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AALP Class 13 International Study Tour to Guatemala and Belize – February 20 & 21, 2011

As AALP Class 13 gathered for departure from Pearson Airport early on the morning of Sunday February 20, the group soon realized that flights were running late and that American Airlines would be redirecting the flight. John Borland and Bonnie den Haan were first in the check in line and were sent to Dallas while all of the others were sent to Miami on a later flight. Bonnie and John arrived safely in Guatemala City on Sunday evening, while the remainder of the class overnighted in Florida and will arrive Monday evening. This posting provides highlights from John and Bonnie.

We were met at the Guatemala City airport by Valerie and Alfredo who transported us to our hotel in the town square of Antigua, a city that was the original capital of Guatemala. Dinner was enjoyed at a pizzeria in the square, which was an open air courtyard. The cobble stone streets and 1700's architecture were amazing even when viewed after dark. On Monday morning we met in the courtyard of the hotel for a breakfast of fresh local fruit, papaya juice and the best coffee we have ever tasted.

Our tour guide, Vinnie, met us at 8:30 a.m. with the tour bus - lots of room for just the two of us! We traveled to the town of Ciuded Vieja which was about a ten minute drive past coffee groves and more old architecture. Our first stop was at the Chicken bus refurbishing factory. Chicken buses are the main form of public transportation, much like the GO buses in Ontario. Except in Guatemala they are actually refurbished Bluebird buses from the USA. It is cheaper to totally rebuild a used bus than to buy a new bus – and they totally rebuild these buses to look a little like peacocks with their feathers up. They use a lot of stainless steel and bright colours, put big bull horns on them along with luggage racks, and ladders. The people working there were very happy to show us around.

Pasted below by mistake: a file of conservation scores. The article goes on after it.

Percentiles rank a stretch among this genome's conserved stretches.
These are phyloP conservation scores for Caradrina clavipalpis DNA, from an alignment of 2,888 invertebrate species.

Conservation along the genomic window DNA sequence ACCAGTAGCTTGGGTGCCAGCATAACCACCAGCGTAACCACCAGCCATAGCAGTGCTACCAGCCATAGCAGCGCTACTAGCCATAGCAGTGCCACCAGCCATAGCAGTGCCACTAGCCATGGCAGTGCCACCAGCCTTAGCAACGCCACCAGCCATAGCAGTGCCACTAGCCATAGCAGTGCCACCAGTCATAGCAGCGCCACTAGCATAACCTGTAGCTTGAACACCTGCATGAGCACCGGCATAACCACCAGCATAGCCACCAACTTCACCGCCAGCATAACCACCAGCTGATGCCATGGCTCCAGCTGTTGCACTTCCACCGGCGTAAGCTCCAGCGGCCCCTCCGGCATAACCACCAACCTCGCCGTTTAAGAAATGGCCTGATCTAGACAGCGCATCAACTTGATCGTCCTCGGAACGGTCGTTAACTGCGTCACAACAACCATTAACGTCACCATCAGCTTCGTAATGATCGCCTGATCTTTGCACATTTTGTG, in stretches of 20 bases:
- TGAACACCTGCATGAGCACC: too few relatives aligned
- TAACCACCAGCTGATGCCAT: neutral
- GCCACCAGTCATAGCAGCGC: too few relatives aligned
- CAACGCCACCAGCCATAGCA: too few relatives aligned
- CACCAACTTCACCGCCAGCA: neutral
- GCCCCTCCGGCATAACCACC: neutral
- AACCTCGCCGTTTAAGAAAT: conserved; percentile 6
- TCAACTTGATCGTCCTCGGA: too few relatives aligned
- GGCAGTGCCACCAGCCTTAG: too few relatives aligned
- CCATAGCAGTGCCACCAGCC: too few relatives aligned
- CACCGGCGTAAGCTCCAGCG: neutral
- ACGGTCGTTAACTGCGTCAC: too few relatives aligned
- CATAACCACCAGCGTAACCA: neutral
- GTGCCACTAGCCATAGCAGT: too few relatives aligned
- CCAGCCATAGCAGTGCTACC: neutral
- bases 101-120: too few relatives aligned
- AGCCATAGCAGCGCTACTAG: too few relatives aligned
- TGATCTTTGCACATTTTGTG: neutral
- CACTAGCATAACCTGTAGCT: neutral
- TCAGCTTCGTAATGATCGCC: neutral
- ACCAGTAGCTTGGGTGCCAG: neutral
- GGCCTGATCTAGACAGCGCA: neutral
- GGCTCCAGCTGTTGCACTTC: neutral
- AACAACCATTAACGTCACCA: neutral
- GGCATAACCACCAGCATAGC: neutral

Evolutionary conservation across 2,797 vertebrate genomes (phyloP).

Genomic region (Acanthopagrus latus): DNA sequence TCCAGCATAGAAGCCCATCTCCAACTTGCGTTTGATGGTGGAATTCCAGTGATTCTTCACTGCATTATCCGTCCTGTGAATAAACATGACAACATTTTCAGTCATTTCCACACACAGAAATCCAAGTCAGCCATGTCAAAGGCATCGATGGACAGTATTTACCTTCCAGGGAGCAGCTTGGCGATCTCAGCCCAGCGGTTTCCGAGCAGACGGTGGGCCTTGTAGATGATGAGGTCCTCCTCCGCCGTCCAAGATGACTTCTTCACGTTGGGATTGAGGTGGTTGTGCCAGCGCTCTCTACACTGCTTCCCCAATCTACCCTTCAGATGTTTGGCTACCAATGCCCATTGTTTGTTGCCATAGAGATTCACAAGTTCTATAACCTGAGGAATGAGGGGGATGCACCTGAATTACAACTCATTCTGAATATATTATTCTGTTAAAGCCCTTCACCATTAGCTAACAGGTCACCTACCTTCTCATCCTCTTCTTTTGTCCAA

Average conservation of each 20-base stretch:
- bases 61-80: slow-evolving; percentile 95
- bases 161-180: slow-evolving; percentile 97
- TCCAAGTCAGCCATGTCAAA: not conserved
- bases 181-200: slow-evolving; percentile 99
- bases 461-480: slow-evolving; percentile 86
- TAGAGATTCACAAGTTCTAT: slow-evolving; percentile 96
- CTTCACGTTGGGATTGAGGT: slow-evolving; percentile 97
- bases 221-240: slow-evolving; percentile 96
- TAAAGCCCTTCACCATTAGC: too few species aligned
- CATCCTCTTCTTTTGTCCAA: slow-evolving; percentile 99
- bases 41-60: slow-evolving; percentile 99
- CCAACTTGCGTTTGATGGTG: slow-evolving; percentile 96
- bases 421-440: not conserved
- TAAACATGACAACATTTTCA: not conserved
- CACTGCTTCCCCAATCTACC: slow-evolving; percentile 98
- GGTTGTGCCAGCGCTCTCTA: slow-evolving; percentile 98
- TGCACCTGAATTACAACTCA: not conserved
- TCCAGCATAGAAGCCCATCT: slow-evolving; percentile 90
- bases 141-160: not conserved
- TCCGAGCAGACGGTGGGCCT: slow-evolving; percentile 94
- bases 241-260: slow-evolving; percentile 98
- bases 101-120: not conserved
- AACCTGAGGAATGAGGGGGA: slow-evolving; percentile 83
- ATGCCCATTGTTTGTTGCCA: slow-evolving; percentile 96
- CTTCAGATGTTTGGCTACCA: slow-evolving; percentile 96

Our next stop was at a coffin factory. Here the family, three generations working together, starts with raw pine boards and makes beautiful coffins lined with satin. A coffin costs $1500 to $3000 Canadian. In Guatemala they celebrate All Saints Day on November 1 with picnics and kite flying in the cemetery, as it is believed the dead come back to earth to see their family. Once we tried out the coffins we went for a walk through the slums and up into the fields on the side of the volcano outside the city. Corn fields are being prepared for planting by hand, the soil is tilled and the old corn stalks are laid into furrows and burned. They cannot afford fertilizer or pesticides and use seed from their previous crop. Sweet potatoes get two crops per year and carrots three crops, while corn only one. Many people grow coffee on their small piece of land in order to sell it as it is income, rather than a crop they need for food. The guide said no one goes hungry in Guatemala, but their diet may not be very interesting.